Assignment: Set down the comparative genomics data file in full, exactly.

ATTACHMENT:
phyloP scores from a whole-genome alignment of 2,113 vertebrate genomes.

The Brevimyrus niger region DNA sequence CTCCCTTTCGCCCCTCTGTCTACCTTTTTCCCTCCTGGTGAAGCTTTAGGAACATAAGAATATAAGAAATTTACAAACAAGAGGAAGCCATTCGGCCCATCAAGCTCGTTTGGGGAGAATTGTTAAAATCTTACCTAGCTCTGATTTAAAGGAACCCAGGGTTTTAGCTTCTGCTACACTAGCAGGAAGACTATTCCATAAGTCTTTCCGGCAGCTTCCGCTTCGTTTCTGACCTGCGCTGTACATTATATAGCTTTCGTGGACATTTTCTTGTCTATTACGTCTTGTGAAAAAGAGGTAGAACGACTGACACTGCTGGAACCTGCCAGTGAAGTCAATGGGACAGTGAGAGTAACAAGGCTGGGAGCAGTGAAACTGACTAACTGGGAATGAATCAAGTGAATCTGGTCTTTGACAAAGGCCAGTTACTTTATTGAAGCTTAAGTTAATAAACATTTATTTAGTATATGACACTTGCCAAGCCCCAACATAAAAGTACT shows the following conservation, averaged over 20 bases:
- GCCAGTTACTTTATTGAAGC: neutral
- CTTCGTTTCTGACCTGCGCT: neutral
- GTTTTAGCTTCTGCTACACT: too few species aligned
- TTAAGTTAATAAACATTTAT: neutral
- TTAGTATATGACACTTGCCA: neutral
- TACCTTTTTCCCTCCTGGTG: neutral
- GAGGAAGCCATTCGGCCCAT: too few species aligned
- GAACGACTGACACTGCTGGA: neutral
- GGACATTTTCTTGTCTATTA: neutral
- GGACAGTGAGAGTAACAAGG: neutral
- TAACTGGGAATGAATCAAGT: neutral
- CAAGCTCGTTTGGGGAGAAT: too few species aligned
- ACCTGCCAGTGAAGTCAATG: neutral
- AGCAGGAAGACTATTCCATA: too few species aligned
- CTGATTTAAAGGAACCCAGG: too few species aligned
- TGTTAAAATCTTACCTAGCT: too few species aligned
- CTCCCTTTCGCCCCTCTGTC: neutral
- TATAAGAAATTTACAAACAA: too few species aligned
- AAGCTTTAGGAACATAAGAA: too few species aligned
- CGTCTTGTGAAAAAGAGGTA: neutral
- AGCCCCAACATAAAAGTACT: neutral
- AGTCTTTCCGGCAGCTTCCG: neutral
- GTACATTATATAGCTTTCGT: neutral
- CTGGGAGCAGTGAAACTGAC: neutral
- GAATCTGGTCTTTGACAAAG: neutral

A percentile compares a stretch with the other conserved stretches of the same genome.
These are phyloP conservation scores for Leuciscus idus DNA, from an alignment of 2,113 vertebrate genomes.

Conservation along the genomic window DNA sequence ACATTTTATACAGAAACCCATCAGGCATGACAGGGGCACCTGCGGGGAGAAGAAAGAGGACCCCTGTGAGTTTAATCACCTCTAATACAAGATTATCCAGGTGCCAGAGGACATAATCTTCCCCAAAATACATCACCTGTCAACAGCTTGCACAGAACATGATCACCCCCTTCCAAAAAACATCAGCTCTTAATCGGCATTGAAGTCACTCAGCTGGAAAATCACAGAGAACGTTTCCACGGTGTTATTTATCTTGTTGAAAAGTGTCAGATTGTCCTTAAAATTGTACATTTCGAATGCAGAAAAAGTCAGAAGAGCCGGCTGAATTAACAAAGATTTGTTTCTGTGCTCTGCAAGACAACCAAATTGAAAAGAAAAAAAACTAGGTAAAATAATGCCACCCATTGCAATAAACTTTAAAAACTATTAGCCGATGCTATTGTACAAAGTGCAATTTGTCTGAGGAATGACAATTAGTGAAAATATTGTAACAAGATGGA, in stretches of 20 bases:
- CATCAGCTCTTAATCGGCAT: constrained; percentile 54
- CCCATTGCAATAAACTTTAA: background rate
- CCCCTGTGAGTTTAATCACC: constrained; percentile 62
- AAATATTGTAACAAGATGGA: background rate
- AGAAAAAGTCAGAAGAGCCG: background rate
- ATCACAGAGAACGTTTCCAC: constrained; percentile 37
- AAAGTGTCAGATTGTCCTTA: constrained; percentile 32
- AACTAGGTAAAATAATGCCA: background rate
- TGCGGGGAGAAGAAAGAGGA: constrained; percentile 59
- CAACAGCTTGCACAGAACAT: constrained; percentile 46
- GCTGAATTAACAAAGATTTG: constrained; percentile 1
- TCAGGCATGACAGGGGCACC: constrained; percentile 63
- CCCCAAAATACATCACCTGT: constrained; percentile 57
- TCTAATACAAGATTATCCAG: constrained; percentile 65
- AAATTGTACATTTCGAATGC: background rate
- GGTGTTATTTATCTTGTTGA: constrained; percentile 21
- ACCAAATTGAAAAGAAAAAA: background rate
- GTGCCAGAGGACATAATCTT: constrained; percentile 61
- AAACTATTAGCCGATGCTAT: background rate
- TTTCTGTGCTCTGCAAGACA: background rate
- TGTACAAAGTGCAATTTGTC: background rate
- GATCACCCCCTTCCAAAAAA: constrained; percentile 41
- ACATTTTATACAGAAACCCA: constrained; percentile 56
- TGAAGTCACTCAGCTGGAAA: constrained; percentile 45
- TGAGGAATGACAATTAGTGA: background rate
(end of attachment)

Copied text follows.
phyloP scores from a whole-genome alignment of 2,113 vertebrate genomes.

The Brevimyrus niger region DNA sequence CTCCCTTTCGCCCCTCTGTCTACCTTTTTCCCTCCTGGTGAAGCTTTAGGAACATAAGAATATAAGAAATTTACAAACAAGAGGAAGCCATTCGGCCCATCAAGCTCGTTTGGGGAGAATTGTTAAAATCTTACCTAGCTCTGATTTAAAGGAACCCAGGGTTTTAGCTTCTGCTACACTAGCAGGAAGACTATTCCATAAGTCTTTCCGGCAGCTTCCGCTTCGTTTCTGACCTGCGCTGTACATTATATAGCTTTCGTGGACATTTTCTTGTCTATTACGTCTTGTGAAAAAGAGGTAGAACGACTGACACTGCTGGAACCTGCCAGTGAAGTCAATGGGACAGTGAGAGTAACAAGGCTGGGAGCAGTGAAACTGACTAACTGGGAATGAATCAAGTGAATCTGGTCTTTGACAAAGGCCAGTTACTTTATTGAAGCTTAAGTTAATAAACATTTATTTAGTATATGACACTTGCCAAGCCCCAACATAAAAGTACT shows the following conservation, averaged over 20 bases:
- GCCAGTTACTTTATTGAAGC: neutral
- CTTCGTTTCTGACCTGCGCT: neutral
- GTTTTAGCTTCTGCTACACT: too few species aligned
- TTAAGTTAATAAACATTTAT: neutral
- TTAGTATATGACACTTGCCA: neutral
- TACCTTTTTCCCTCCTGGTG: neutral
- GAGGAAGCCATTCGGCCCAT: too few species aligned
- GAACGACTGACACTGCTGGA: neutral
- GGACATTTTCTTGTCTATTA: neutral
- GGACAGTGAGAGTAACAAGG: neutral
- TAACTGGGAATGAATCAAGT: neutral
- CAAGCTCGTTTGGGGAGAAT: too few species aligned
- ACCTGCCAGTGAAGTCAATG: neutral
- AGCAGGAAGACTATTCCATA: too few species aligned
- CTGATTTAAAGGAACCCAGG: too few species aligned
- TGTTAAAATCTTACCTAGCT: too few species aligned
- CTCCCTTTCGCCCCTCTGTC: neutral
- TATAAGAAATTTACAAACAA: too few species aligned
- AAGCTTTAGGAACATAAGAA: too few species aligned
- CGTCTTGTGAAAAAGAGGTA: neutral
- AGCCCCAACATAAAAGTACT: neutral
- AGTCTTTCCGGCAGCTTCCG: neutral
- GTACATTATATAGCTTTCGT: neutral
- CTGGGAGCAGTGAAACTGAC: neutral
- GAATCTGGTCTTTGACAAAG: neutral

A percentile compares a stretch with the other conserved stretches of the same genome.
These are phyloP conservation scores for Leuciscus idus DNA, from an alignment of 2,113 vertebrate genomes.

Conservation along the genomic window DNA sequence ACATTTTATACAGAAACCCATCAGGCATGACAGGGGCACCTGCGGGGAGAAGAAAGAGGACCCCTGTGAGTTTAATCACCTCTAATACAAGATTATCCAGGTGCCAGAGGACATAATCTTCCCCAAAATACATCACCTGTCAACAGCTTGCACAGAACATGATCACCCCCTTCCAAAAAACATCAGCTCTTAATCGGCATTGAAGTCACTCAGCTGGAAAATCACAGAGAACGTTTCCACGGTGTTATTTATCTTGTTGAAAAGTGTCAGATTGTCCTTAAAATTGTACATTTCGAATGCAGAAAAAGTCAGAAGAGCCGGCTGAATTAACAAAGATTTGTTTCTGTGCTCTGCAAGACAACCAAATTGAAAAGAAAAAAAACTAGGTAAAATAATGCCACCCATTGCAATAAACTTTAAAAACTATTAGCCGATGCTATTGTACAAAGTGCAATTTGTCTGAGGAATGACAATTAGTGAAAATATTGTAACAAGATGGA, in stretches of 20 bases:
- CATCAGCTCTTAATCGGCAT: constrained; percentile 54
- CCCATTGCAATAAACTTTAA: background rate
- CCCCTGTGAGTTTAATCACC: constrained; percentile 62
- AAATATTGTAACAAGATGGA: background rate
- AGAAAAAGTCAGAAGAGCCG: background rate
- ATCACAGAGAACGTTTCCAC: constrained; percentile 37
- AAAGTGTCAGATTGTCCTTA: constrained; percentile 32
- AACTAGGTAAAATAATGCCA: background rate
- TGCGGGGAGAAGAAAGAGGA: constrained; percentile 59
- CAACAGCTTGCACAGAACAT: constrained; percentile 46
- GCTGAATTAACAAAGATTTG: constrained; percentile 1
- TCAGGCATGACAGGGGCACC: constrained; percentile 63
- CCCCAAAATACATCACCTGT: constrained; percentile 57
- TCTAATACAAGATTATCCAG: constrained; percentile 65
- AAATTGTACATTTCGAATGC: background rate
- GGTGTTATTTATCTTGTTGA: constrained; percentile 21
- ACCAAATTGAAAAGAAAAAA: background rate
- GTGCCAGAGGACATAATCTT: constrained; percentile 61
- AAACTATTAGCCGATGCTAT: background rate
- TTTCTGTGCTCTGCAAGACA: background rate
- TGTACAAAGTGCAATTTGTC: background rate
- GATCACCCCCTTCCAAAAAA: constrained; percentile 41
- ACATTTTATACAGAAACCCA: constrained; percentile 56
- TGAAGTCACTCAGCTGGAAA: constrained; percentile 45
- TGAGGAATGACAATTAGTGA: background rate